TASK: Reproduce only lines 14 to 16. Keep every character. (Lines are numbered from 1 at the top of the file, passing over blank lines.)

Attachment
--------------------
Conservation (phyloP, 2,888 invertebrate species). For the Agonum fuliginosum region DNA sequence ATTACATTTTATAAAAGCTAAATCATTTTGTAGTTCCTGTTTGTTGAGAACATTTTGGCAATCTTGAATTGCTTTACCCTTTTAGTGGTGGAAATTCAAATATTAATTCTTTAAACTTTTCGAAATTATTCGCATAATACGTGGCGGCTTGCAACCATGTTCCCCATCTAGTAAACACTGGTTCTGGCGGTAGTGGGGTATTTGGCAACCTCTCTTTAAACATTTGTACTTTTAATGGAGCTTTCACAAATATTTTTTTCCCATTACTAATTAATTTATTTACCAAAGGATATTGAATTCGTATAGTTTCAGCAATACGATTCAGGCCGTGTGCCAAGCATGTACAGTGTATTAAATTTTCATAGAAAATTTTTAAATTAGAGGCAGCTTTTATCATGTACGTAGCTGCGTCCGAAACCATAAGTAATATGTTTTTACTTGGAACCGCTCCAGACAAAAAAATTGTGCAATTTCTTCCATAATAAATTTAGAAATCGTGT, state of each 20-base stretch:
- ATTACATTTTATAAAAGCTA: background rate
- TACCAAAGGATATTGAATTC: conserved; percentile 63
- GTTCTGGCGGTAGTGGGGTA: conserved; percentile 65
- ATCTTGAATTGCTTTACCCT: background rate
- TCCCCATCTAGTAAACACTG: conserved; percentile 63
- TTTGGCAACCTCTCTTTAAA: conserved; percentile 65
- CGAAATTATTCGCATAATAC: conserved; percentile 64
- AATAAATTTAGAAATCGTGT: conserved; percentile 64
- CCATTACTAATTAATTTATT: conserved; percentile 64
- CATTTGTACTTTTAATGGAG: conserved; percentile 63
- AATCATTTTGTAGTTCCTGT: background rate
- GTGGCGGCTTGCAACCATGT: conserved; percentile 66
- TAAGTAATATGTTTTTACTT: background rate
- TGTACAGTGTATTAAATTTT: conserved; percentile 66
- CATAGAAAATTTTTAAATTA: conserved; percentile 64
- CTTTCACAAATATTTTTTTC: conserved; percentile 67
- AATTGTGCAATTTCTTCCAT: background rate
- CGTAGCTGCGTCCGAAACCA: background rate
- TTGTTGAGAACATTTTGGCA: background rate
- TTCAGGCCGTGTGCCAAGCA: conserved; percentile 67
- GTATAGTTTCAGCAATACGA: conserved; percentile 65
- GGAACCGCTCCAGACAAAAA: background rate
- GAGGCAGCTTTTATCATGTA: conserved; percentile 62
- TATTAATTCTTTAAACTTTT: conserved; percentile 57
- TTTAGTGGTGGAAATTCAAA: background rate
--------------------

- TAAGTAATATGTTTTTACTT: background rate
- TGTACAGTGTATTAAATTTT: conserved; percentile 66
- CATAGAAAATTTTTAAATTA: conserved; percentile 64